Flowers must have been our most intense source of the experience of colour for most of human history. Through the Middle Ages, cloth and buildings were drab. Stained-glass windows were intense visions. And then there were flowers. The richness of Dutch flower painting burst out from a delight in the depiction of impossibly sumptuous explosions of colour - vases piled high with paradisal flower presences, all seasons impossibly together, many of the flowers worth more in the market than the masterpieces that depicted them. Dutch and Flemish artists recorded in their still life paintings more than just a pleasing arrangement of objects for viewing. These works combined the tradition of the symbolic use of plants and animals, together with an interest in the sciences and the acquisition and display of rare and luxurious goods.
Albrecht Dürer's paintings of growing plants - specimens of grasses, cowslips, heartsease - give an intense visionary pleasure, simply because of the accuracy with which he recorded the crowding shape of the leaves, the exact yellowing stain of incipient decay. He saw the accidents of a particular plant and managed to make them into the essence of beauty as a process.
Shakespeare, contemplating the onrush of mortality and destruction, asked:
"How with this rage shall beauty hold a plea/ Whose action is no stronger than a flower?"
Flowers are tough, as well as fragile, and humans care about the relations between humans and flowers. Plants remind us of who we are, and what we have to lose. Like many people, I first met the idea of this kind of inner eye in Wordsworth's Daffodils, where he summoned up the golden brightness upon "that inward eye/ Which is the bliss of solitude". Blake said: "I can look at a knot in a piece of wood until I am frightened at it". A reminder of DH Lawrence's "big and dark" Bavarian gentians, "burning dark blue,/ giving off darkness, blue darkness", blue torches leading into the dark.
Observation and creativity are cornerstones of advancement in science but these often pass unnoticed when students hurry past, obsessed with the two other cornerstones-control and measurement. We have only to look at Japanese prints of flowers, to see something of the attentive creative care with which the Japanese artists isolated the essential forms of a peony, or an iris. What we contemplate is the brilliance of the relation of the work of the hand to what the eye sees. Manet's white peonies are swirls of gleaming white, and grey shadows and gold stains, and are delightful almost as abstract paintings. This is a thought about what light does to paint, with the surfaces of the flowers represented primarily as the impulse to paint.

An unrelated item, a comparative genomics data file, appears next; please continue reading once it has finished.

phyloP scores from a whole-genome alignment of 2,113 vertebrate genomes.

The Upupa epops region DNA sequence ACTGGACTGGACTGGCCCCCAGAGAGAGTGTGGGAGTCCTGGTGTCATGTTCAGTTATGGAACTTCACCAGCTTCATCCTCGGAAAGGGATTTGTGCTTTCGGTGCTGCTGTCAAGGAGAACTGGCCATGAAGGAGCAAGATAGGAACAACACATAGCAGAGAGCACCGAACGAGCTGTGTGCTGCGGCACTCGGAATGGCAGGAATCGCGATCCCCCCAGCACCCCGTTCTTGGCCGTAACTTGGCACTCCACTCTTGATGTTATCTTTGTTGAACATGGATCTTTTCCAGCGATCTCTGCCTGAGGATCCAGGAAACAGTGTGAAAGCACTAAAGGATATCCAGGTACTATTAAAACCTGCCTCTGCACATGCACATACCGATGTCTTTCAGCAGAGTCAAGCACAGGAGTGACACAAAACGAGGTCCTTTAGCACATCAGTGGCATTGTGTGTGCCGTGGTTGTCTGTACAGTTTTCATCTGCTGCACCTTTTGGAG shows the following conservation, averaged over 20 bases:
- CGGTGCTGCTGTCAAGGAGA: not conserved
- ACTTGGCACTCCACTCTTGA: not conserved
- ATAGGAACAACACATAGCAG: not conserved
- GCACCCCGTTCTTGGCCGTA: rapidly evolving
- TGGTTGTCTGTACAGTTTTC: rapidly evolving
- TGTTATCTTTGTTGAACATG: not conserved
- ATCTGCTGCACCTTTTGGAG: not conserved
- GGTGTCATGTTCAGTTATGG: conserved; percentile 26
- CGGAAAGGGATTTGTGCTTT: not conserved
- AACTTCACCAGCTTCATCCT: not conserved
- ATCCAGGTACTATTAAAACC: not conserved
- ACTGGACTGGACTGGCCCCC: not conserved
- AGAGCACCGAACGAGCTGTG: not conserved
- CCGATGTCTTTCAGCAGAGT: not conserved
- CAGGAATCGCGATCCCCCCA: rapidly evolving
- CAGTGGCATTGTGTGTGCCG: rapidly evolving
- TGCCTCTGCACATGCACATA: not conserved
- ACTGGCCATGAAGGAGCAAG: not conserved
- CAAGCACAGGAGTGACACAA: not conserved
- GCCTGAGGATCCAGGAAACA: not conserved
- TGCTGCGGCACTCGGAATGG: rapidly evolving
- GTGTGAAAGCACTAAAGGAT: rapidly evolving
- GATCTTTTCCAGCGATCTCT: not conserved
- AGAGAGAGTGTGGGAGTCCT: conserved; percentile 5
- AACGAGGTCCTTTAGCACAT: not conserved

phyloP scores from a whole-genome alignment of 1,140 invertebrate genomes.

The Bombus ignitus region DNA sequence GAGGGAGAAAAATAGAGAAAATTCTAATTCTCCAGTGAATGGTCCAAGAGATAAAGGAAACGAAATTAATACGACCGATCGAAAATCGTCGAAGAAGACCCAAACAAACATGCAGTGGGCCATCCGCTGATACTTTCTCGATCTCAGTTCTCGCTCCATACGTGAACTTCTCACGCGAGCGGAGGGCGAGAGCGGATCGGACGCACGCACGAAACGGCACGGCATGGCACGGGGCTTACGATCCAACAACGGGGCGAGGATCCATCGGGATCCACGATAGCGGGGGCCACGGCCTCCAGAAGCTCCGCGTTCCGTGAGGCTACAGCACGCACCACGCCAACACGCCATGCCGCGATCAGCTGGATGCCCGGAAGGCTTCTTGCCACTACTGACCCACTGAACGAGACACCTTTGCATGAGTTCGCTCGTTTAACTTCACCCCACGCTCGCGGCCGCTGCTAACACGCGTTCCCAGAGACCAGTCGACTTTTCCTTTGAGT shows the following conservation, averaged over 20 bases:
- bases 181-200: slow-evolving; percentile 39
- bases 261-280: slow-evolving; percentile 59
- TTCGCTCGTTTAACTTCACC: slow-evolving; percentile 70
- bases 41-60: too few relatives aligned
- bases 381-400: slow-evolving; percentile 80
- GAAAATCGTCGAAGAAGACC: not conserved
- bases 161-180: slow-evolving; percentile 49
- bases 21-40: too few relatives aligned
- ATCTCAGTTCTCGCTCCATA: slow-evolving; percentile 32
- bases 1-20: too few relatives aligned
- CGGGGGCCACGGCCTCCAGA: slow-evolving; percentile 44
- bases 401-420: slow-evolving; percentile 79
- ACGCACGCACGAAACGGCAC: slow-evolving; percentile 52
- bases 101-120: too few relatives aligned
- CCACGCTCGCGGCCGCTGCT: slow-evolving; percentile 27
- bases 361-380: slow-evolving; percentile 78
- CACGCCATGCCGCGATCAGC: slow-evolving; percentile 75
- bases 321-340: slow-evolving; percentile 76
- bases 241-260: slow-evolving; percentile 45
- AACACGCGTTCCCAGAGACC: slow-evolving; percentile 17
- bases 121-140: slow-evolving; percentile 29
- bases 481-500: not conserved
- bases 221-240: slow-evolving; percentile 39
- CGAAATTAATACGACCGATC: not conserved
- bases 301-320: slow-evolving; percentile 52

A study of flower paintings must always bring one up against Georgia O'Keeffe, with her infolded sexual flower-flesh, her enveloping petals, and her quivering stamens. Art is always a reflection of the hidden design of universe. It by nature is a reflection of light, order, beauty, mystery, meaning, cohesiveness, oneness, and organic, joyful wonder. To the extent that we have the inner Eye of wisdom to see, art becomes a lens through which we know ever more clearly, aspects of spirituality, within and without.
The origins of 17th century still life can be found in European miniature painting of the late 15th and early 16th centuries, in which artists made intricate illustrations for prayer books and took great care to make the images appropriate in quality to these religious books. Increasingly, the artists paid attention to decorative details of flowers and animals used as symbols of spiritual ideas. Emblem books are another tradition of illustration where animals and plants were used symbolically. These contained poems dealing with moral and philosophical issues, often rooted in medieval spiritualism. The imagery found in the paintings on display can be interpreted using traditional medieval symbolic meanings. The caterpillar and butterfly represented life and rebirth; the bee, a social animal, indicated diligence and hard work.